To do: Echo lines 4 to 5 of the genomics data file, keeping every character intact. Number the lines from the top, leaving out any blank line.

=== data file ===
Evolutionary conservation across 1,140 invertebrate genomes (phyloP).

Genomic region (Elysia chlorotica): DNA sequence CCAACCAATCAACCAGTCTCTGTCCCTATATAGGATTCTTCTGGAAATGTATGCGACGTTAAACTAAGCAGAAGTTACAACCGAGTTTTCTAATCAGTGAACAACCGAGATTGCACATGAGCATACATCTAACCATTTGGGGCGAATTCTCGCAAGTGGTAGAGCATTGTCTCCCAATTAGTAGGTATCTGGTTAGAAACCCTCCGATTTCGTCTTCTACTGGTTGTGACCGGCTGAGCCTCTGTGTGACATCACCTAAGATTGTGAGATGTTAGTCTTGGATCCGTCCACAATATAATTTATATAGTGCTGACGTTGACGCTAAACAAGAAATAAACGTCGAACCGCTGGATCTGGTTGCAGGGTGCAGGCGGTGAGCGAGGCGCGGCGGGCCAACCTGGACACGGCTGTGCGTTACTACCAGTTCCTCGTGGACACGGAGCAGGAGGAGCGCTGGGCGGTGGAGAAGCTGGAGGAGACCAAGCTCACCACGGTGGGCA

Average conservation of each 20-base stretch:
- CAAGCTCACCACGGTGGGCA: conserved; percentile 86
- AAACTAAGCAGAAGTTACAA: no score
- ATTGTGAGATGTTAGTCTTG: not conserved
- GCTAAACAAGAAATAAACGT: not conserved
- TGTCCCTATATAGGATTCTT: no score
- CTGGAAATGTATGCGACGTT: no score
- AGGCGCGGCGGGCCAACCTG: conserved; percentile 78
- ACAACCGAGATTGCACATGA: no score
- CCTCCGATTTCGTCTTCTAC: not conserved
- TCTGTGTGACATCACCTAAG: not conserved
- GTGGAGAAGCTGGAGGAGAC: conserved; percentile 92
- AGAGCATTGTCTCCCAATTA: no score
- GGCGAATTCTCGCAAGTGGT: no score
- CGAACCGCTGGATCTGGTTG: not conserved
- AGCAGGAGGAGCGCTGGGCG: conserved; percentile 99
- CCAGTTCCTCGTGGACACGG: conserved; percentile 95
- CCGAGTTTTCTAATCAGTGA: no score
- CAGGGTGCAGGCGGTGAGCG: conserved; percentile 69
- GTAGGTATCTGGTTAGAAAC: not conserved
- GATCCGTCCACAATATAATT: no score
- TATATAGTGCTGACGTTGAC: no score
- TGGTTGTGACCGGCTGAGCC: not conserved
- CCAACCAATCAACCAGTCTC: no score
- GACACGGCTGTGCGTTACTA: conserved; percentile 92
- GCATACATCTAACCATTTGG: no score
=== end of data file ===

- CAAGCTCACCACGGTGGGCA: conserved; percentile 86
- AAACTAAGCAGAAGTTACAA: no score